To listen to more excerpts from the confirmation hearing, click HERE.
As restoration projects in South Louisiana continue, it’s not unusual for anglers to catch bass, trout, and redfish in the same area on consecutive casts with the same bait
All anglers will admit they have a favorite fish to pursue. Speckled trout has always topped my list.
A decade or so ago, I would leave the dock in my favorite waters near Lake Pontchartrain, near New Orleans, to catch only trout. If I couldn’t catch trout the way I wanted to catch them, I’d return to the dock disappointed.
There is plenty to be said for dialing in a particular species, figuring out how to catch them in any conditions, at any time of year. But it can be just as satisfying to tie on a spinnerbait or pitch a soft plastic, pick a pretty stretch of marsh, and see what bites.
Not being picky paid off for me and my longtime buddy, outdoor journalist Todd Masson, on a clear, cold day in mid-January. Water temperatures hovered in the low to mid 40s and a hard north wind had pulled the plug on the marsh, dropping water levels more than two feet. All told, the chances of catching even a handful of speckled trout in those conditions were slim, even though trout fishing had been very good all fall and winter.
Fortunately, we had an option that promised to be far more rewarding than pounding on cold, beat-up wintertime water for notoriously temperature-fickle trout—largemouth bass.
Over the last decade, the bass population has been climbing in the areas around Lake Pontchartrain and the Mississippi River Gulf Outlet (MRGO), the ill-fated federal navigation channel that funneled storm surge into New Orleans during Hurricane Katrina, damaging hundreds of thousands of acres of freshwater and brackish marsh and swamp. As marsh restoration and efforts to limit saltwater have progressed, the same marshes that were good places to catch redfish and speckled trout in the fall and early spring 15 years ago are now teeming with largemouth bass.
Persistent spring flooding of the Mississippi and Pearl rivers over the last decade has boosted both submerged vegetation and a more diverse forage base. Bass are eating traditional saltwater prey like shrimp and crabs. Redfish and speckled trout are eating freshwater prey like bluegill, crawfish, and shad.
Now, catching bass, trout, and redfish in the same area, on consecutive casts, and with the same bait is not unusual.
Bass fishing in these marshes can only be described as incredible. Good days produce 30 to 40 bass for a couple of anglers. Great days this past fall pushed that number past 50 fish, despite the constant surges of saltwater from the five tropical storms and hurricanes that hit Louisiana last year. These aren’t tournament-winning fish. A three-pounder is a big bass here. But what they lack in size they make up for in tenacity and numbers.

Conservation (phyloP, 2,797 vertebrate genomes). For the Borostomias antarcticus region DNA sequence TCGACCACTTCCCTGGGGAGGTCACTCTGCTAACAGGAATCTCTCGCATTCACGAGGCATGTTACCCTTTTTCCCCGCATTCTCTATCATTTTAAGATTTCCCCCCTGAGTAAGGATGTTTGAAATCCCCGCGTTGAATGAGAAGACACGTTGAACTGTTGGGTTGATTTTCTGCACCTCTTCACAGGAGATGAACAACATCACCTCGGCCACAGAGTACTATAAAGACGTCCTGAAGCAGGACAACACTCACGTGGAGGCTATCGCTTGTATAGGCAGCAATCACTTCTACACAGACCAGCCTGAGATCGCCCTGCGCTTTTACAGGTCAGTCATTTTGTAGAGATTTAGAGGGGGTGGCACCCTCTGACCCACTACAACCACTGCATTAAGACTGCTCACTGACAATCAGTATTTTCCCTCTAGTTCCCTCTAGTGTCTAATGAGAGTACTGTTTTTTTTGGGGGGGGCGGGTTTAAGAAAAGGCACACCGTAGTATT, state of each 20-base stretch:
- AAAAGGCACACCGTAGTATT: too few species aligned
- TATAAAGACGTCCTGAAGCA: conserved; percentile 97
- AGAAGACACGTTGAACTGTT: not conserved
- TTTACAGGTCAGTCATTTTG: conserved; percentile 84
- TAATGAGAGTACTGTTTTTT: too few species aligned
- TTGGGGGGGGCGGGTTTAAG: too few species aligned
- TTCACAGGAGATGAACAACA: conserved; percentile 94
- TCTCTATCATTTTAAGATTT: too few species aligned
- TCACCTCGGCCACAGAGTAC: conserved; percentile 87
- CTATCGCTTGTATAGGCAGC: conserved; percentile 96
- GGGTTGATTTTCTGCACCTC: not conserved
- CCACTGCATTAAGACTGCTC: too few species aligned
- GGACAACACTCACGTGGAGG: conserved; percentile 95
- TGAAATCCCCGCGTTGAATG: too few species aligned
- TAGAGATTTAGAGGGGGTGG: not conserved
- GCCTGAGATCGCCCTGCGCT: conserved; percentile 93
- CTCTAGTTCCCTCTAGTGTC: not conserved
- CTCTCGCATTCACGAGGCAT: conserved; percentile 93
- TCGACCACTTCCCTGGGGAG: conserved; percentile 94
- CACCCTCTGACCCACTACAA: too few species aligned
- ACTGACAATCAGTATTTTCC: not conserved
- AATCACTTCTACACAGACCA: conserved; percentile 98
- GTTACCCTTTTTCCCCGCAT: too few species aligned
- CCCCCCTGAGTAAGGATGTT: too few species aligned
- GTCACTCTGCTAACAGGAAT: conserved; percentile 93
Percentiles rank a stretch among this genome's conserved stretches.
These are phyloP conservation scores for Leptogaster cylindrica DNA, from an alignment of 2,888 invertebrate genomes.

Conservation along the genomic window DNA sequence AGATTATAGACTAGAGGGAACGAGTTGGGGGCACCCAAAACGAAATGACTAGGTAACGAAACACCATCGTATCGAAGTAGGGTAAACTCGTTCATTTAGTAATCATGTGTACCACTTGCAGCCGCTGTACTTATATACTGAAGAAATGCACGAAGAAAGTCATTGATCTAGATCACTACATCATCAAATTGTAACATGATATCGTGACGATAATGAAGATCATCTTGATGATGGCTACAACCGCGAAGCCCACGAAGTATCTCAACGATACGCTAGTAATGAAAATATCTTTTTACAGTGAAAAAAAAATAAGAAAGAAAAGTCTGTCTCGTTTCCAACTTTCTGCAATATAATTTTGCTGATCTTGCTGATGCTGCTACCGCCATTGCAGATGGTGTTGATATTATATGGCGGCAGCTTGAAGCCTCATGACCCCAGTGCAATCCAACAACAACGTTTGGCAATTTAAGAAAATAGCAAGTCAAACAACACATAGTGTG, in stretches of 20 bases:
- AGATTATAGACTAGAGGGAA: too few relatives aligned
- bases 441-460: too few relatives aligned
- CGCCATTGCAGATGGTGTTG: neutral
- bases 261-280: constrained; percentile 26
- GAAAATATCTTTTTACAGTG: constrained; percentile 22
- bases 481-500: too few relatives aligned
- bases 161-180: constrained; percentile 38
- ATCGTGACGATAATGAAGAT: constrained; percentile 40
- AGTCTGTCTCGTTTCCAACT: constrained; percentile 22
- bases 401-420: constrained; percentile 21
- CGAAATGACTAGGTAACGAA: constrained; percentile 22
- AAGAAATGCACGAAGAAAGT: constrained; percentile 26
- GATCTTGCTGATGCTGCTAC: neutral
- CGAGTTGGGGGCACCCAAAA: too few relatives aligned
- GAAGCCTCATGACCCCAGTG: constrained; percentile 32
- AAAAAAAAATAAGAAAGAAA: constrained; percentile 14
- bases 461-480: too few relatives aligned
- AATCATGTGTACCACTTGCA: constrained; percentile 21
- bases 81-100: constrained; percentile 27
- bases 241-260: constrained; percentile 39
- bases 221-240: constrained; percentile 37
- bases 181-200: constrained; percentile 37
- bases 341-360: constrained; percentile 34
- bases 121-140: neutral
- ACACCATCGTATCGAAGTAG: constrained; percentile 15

Lower salinities have, at times, moved speckled trout and redfish out of areas they once dominated, but it hasn’t eliminated them from the area’s marshes and lakes. Masson and I fished with two good friends last November and caught 30 fat speckled trout, a handful of redfish, black drum, and flounder not more than a few miles from our January bass fishing spot. In early December, another buddy and I caught 30 speckled trout in a couple of hours jigging a deep ledge in the MRGO, before moving a half mile to a narrow, grass-lined bayou to catch more than 30 bass.
I took my son and my dad at Christmas and landed a nearly 30-pound flathead catfish that hit a small soft-plastic swim bait on the same deep ledge where I’d caught trout just weeks earlier. The trout bite was slow that day, but we caught 15 bass and smiled all the way home. In July, the same area had offered my friend’s 11-year-old son the opportunity to catch his first redfish. The youngster battled an angry eight-pounder less than five minutes after I dropped the trolling motor at our first stop. We caught 14 more redfish, a handful of bass and a couple sheepshead before putting the boat back on the trailer around noon.
Largemouth bass, catfish, and white bass are becoming part of the accepted—and expected—bounty of the area. Local anglers are no longer scowling and saying, “All I caught were those damned green fish today.” Now, they smile and say, “We caught 25 bass today, a dozen trout, and even a few freshwater catfish.”
Duck hunters in Louisiana are following a similar path. As marshes, unfortunately, become open water, the opportunity to hunt mallards, pintails, and gray ducks (gadwalls) has been replaced by shots at dos gris (scaup), redheads, canvasbacks, and ringnecks. Shooting some divers for the grill and the gumbo pot is much more fun than complaining that the puddle ducks aren’t here.